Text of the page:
Vail Tux Shop can give guys a touch of class |

Vail Tux Shop can give guys a touch of class

Scott N. Miller
Vail, CO, Colorado
Kristin Anderson/Vail DailyVito Parrish, left and Joe Russo own the Vail Tux Shop, as well as a similar store in Breckenridge.

EAGLE COUNTY, Colorado ” Want to look like James Bond out for a night at the Baccarat tables in Monaco at your next Vail Valley soiree? Talk to Vito Parrish.

Parrish runs the Vail Tux Shop in Eagle-Vail. And, while many valley businesses are still between seasons, Parrish’s busy time started roughly when Vail Mountain closed in April. Since then, he’s rented tuxedos to prom-going guys from all the valley’s high schools.

The summer wedding season is coming up fast, which means Parrish is getting even busier. To top it off, he’s also fitting a bunch of eighth graders for tuxes as they get ready to leave some of the valley’s middle schools and head to high school.

Parrish started off in the menswear business in his native Chicago. The self-described “clothes horse” was working as a concierge in Beaver Creek when he met Joe Russo, who then owned the tuxedo shops in Eagle-Vail and Breckenridge.

Parrish began working part-time for Russo, and when his hotel job was eliminated a few years ago, Russo brought Parrish in as a partner.

“I never thought I’d get into the tuxedo business, but I love it,” Parrish said.

The fun is meeting people, he said, and getting them ready for a big day, or just a special night on the town.

The Vail Valley is a little different place when it comes to the dress code. In a place where jeans and a sport shirt is common summer work wear, a lot of guys don’t even own suits. So the Vail Tux Shop has a selection of suits available for rent, as well as an impressive inventory of tuxedos.

Parrish guessed that there are as many as 1,200 tuxes in stock between the Eagle-Vail and Breckenridge stores, in sizes to fit guys from toddlers to big and tall men. If a size isn’t in stock, 24-delivery is available.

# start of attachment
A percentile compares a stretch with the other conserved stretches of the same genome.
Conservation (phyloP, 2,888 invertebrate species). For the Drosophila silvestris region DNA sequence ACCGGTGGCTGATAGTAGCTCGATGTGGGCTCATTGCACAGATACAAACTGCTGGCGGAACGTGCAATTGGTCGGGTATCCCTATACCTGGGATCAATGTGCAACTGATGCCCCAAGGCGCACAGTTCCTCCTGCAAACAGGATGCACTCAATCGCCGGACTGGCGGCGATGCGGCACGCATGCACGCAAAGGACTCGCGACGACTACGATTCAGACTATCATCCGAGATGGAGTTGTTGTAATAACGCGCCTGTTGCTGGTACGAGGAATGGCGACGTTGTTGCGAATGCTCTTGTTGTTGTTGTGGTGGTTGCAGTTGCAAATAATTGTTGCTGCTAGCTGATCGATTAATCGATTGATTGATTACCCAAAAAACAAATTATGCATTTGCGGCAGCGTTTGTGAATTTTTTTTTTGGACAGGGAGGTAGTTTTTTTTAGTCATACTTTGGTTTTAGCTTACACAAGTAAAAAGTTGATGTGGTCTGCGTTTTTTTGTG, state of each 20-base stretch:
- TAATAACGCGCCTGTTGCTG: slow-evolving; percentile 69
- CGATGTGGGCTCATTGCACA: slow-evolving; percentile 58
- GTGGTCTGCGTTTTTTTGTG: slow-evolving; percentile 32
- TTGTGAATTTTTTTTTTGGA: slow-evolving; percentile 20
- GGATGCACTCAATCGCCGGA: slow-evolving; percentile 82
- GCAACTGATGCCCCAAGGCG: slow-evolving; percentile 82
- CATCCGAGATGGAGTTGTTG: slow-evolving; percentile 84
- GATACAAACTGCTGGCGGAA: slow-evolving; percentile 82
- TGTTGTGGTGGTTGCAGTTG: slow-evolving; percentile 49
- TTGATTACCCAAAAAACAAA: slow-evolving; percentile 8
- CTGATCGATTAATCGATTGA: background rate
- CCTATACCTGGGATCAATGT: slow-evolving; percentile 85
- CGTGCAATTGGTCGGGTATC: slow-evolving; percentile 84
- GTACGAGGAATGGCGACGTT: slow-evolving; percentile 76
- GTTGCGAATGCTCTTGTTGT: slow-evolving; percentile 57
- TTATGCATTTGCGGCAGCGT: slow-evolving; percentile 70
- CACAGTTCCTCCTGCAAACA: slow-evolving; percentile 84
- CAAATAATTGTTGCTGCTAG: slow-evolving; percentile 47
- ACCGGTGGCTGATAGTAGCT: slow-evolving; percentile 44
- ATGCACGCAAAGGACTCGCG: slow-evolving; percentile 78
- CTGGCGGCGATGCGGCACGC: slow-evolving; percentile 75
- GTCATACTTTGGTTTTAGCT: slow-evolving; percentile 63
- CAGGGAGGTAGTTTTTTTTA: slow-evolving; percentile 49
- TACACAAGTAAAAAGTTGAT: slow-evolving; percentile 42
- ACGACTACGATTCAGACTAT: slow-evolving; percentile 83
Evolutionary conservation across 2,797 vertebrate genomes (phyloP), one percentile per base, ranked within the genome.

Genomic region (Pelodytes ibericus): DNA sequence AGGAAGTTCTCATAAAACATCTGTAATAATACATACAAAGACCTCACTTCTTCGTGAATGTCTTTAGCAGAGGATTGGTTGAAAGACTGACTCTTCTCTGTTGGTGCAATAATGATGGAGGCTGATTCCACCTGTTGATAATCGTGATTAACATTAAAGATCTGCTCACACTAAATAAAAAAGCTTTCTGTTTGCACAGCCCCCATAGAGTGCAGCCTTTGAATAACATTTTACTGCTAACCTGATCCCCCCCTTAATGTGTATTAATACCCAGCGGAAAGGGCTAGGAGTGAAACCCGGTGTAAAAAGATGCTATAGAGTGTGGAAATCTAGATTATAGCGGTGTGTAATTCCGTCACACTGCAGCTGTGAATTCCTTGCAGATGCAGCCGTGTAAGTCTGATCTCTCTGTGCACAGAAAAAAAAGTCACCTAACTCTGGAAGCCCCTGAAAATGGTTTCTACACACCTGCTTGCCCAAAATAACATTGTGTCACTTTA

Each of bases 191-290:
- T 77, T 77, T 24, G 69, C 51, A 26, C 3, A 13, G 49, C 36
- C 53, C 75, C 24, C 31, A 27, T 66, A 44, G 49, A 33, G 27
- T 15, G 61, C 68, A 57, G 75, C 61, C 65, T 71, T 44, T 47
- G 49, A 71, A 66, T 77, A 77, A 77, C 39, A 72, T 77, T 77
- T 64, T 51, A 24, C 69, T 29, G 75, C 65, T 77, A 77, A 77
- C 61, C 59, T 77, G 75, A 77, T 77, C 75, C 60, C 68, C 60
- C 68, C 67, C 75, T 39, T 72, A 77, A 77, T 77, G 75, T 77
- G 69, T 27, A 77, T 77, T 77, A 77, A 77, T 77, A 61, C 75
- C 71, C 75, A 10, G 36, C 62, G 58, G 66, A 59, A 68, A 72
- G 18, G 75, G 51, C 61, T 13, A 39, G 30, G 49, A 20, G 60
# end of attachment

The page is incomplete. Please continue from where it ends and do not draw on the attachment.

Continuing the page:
On an average weekend in the summer, Parrish said he’ll have as many as 75 tuxes rented out. Of those, a sizable majority are being worn by guys coming in from out of town. Those men can get measured at a local tuxedo shop, then either call in or put their measurements on the Vail Tux Web site.

Jason Weingast’s groomsmen will be sending in their measurements, since they’re coming in from around the country for his wedding to Megan Gilman in July.

Weingast and Gilman want to have a fairly low-key ceremony, but they do want to look nice. Going to Vail Tux fit with the couple’s dedication to local shopping whenever possible, but during an afternoon visit to the shop, it was clear there were plenty of tux styles to pick from.

But the actual renting is simple, Weingast said.

“Vito told me what everybody needed, so they’ll be able to just pick up their tuxes when they come in,” he said.

The time couples take to pick out just the right tux has been a surprise to Parrish. But he said, thinking about it, the time taken makes sense.

“Those wedding pictures are going to last forever,” he said.

While engaged couples will often take a lot of time to pick out the right tuxedos, Parrish said he’s also ready when a customer comes in with a rush order.

“I can get someone in and out of here in 20 minutes if he knows what he wants,” he said.

While renting clothes might seem like a dicey proposition, Parrish said the vast majority of tuxes and suits come back in good shape. Insurance takes care of the occasional disaster suit.

While not a lot of men in the valley have a need for it, Parrish will sell a tuxedo or suit to those who do. And, after fighting the “I can find it on line for this much” syndrome for a while, he now matches on-line prices whenever he can.

Parrish said that’s part of his effort to help locals whenever he can. He’ll donate a tux to a school play if asked, and he tries to make sure the guys going to prom are treated right.

“I’ve been here long enough now to see a lot of the kids I helped for their first prom graduating now,” he said. “That’s been great to see.”

Business Editor Scott N. Miller can be reached at 748-2930, or

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